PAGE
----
During the years from 1520 to 1540, both revolution and Reformation were introduced into England. The Royal Supremacy, conceived to meet Henry VIII's domestic needs, ended the jurisdiction of Rome, vested responsibility for the English Church with the crown and demanded uncompromising obedience to the new ecclesiastical order. Spiritual reformation came along with political revolution, bringing continental Protestantism to the heart of English religious life. In this situation, where the king wielded supreme authority, the emergence of different factions gave expression to differing allegiances, ideologies and centres of power. It has been customary for historians to see factional politics as primarily fuelled by self-interest, but Joseph Block departs from this view and suggests that in many cases ideological commitment lay at the heart of the political groupings during the two decades under scrutiny. He establishes an important role for Anne Boleyn with this reading, seeing her as both a stimulus to and a source of change and reform. He further traces the consolidation of reform throughout the changing fortunes of the factions at the Henrician court during the period of Thomas Cromwell's vice-regency, and his account culminates in an analysis of Cromwell's fall and the triumph of faction.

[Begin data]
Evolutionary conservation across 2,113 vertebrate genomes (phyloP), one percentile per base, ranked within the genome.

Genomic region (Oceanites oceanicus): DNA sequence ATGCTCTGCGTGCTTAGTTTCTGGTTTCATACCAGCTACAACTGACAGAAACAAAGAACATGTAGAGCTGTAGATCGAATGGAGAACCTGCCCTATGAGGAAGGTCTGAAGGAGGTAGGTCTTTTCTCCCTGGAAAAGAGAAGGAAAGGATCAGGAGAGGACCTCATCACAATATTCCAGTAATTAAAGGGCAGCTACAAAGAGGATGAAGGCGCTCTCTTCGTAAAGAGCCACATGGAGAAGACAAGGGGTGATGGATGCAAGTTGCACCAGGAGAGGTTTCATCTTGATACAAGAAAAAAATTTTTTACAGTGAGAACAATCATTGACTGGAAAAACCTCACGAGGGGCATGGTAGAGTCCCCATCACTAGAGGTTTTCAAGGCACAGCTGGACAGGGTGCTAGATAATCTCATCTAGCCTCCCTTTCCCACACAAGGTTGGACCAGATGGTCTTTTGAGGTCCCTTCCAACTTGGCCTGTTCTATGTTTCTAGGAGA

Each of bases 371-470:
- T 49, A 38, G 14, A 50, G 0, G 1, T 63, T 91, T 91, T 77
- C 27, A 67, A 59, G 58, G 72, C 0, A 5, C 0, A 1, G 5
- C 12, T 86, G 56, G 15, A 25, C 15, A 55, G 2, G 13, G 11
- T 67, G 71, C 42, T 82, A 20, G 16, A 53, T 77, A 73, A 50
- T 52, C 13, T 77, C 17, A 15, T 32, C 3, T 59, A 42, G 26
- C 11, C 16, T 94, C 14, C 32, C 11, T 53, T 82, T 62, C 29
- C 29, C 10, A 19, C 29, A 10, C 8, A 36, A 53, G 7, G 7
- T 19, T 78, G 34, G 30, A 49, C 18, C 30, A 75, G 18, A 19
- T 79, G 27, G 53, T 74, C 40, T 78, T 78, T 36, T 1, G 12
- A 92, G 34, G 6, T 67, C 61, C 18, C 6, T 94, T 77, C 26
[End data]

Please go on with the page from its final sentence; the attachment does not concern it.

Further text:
Descrizione libro Royal Historical Society, 1993. Hardcover. Condizione libro: Used; Good. Ships from the UK within 24 hours. No Dustjacket. Ex Library. Codice libro della libreria BBI2230758
Descrizione libro Boydell & Brewer Inc, 1993. Condizione libro: very good. Gently used. Expect delivery in 2-3 weeks. Codice libro della libreria 9780861932238-3